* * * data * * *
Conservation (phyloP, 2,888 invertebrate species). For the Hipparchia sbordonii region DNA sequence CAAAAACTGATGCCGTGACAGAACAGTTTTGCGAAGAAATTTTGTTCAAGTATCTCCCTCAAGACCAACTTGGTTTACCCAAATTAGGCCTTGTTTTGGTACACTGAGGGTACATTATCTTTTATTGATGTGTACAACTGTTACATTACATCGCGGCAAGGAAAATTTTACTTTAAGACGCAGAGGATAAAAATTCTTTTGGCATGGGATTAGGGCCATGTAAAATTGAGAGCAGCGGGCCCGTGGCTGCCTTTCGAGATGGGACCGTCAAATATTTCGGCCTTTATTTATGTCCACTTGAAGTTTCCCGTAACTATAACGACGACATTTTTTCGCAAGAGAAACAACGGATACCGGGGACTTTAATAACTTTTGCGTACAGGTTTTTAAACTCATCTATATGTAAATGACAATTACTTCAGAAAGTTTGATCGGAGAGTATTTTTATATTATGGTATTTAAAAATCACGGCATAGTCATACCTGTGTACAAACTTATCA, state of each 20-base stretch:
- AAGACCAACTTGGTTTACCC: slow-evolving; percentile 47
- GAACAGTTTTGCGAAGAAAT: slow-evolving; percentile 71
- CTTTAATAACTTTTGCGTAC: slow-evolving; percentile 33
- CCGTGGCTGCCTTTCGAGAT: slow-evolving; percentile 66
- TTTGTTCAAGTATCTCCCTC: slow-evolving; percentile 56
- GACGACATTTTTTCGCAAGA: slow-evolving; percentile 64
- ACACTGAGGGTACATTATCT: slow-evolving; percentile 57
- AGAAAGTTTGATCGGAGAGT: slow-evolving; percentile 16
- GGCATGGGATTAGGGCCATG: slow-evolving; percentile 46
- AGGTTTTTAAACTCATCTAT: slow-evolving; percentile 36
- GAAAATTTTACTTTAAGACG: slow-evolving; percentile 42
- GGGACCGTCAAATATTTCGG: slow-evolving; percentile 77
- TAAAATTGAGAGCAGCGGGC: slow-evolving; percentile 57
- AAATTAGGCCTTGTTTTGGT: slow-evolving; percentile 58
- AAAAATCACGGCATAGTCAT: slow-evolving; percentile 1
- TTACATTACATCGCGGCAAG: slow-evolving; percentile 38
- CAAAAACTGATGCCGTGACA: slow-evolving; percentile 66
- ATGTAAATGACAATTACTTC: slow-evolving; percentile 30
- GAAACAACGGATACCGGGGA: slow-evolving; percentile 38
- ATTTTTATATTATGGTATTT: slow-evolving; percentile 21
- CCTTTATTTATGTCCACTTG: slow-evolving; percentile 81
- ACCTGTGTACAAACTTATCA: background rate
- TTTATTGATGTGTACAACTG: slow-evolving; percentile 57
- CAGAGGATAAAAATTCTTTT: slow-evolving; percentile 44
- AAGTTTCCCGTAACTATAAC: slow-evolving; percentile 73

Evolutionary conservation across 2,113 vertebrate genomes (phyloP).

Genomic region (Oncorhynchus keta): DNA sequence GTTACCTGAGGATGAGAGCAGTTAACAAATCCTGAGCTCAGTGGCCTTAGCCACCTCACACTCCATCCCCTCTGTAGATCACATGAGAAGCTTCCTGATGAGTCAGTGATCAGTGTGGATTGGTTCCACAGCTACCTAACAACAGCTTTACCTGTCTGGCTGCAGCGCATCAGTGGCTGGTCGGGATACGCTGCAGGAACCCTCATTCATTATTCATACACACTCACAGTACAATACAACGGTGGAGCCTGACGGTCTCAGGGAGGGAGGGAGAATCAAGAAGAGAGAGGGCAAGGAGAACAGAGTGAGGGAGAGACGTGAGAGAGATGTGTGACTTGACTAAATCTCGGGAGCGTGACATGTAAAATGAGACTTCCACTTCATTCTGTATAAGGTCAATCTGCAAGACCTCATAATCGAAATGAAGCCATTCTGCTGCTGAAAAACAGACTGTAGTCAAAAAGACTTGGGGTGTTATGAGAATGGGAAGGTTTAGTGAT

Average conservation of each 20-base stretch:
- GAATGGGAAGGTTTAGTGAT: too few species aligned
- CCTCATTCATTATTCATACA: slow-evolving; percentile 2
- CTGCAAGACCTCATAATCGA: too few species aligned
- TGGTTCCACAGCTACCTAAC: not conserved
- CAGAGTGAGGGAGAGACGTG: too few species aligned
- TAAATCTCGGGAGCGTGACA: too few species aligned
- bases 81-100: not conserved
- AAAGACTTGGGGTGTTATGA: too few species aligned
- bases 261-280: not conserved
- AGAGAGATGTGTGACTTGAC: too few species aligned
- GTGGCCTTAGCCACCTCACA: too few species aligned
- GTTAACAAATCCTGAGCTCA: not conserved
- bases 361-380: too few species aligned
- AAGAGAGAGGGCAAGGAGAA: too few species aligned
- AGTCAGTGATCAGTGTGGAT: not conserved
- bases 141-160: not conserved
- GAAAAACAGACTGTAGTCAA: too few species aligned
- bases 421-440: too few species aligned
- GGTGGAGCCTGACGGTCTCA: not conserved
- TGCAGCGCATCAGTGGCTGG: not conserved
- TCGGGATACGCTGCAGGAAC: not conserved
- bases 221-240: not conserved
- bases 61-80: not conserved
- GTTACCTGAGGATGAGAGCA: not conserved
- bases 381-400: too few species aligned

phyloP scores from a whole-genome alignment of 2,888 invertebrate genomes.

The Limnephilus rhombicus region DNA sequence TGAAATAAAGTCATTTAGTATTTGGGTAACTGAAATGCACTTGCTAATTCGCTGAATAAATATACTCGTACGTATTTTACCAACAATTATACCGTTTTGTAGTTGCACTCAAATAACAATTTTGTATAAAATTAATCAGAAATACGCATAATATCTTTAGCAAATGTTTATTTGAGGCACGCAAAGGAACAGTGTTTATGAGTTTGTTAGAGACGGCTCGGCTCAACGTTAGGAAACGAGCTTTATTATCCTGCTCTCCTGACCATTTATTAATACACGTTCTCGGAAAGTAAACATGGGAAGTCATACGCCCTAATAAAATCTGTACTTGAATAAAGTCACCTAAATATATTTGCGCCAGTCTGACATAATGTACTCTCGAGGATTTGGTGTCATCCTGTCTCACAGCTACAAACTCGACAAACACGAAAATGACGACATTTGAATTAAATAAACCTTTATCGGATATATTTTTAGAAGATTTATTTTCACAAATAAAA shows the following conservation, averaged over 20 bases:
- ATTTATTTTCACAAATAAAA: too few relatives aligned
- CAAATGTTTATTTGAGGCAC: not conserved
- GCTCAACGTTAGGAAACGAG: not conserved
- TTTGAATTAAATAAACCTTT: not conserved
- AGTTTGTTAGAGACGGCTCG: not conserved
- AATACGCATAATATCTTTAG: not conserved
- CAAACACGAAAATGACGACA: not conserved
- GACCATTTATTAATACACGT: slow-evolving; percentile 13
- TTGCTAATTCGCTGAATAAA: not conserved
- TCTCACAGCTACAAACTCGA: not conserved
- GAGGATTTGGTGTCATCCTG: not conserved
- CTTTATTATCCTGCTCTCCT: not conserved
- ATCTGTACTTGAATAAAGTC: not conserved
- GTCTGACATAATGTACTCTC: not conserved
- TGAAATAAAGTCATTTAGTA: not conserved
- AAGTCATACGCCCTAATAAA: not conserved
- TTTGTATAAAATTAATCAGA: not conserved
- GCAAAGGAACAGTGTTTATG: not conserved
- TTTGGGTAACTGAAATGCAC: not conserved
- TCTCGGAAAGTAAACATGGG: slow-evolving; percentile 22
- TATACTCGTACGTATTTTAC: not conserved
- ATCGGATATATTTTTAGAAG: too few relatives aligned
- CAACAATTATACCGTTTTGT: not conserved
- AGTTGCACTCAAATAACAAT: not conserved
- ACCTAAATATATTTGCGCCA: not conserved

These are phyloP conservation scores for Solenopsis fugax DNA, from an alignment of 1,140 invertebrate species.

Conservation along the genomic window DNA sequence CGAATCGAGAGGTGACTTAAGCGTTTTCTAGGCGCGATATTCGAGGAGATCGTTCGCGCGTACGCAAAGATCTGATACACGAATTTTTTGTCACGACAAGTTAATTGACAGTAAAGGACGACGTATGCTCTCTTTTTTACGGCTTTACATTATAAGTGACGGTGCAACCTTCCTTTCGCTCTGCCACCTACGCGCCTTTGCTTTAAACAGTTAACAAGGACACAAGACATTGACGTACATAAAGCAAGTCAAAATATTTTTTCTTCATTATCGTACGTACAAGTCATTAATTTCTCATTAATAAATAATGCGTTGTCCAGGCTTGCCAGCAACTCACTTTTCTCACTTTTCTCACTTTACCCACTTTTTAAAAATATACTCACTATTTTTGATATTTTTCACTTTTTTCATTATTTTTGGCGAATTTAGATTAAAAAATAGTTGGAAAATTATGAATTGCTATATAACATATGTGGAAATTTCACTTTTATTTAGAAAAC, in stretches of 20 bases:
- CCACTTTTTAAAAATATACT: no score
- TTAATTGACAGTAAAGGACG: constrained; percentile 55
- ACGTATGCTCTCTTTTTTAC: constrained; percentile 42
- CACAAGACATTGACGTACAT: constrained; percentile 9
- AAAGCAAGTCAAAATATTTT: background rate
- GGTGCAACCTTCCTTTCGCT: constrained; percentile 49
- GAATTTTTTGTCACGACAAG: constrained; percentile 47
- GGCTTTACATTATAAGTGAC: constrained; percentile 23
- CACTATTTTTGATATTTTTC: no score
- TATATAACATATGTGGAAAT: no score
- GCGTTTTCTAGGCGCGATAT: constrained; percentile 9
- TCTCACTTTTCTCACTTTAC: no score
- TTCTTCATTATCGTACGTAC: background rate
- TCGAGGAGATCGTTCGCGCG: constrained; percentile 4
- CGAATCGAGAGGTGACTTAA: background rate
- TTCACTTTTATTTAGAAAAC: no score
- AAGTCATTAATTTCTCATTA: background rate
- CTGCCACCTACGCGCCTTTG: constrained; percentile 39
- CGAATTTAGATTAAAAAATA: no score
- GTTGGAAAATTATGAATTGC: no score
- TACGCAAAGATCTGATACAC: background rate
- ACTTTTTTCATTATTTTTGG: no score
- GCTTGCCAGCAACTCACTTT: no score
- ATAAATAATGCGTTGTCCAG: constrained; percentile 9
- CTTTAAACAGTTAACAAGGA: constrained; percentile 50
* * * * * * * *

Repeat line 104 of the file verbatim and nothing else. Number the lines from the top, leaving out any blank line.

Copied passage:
- TACGCAAAGATCTGATACAC: background rate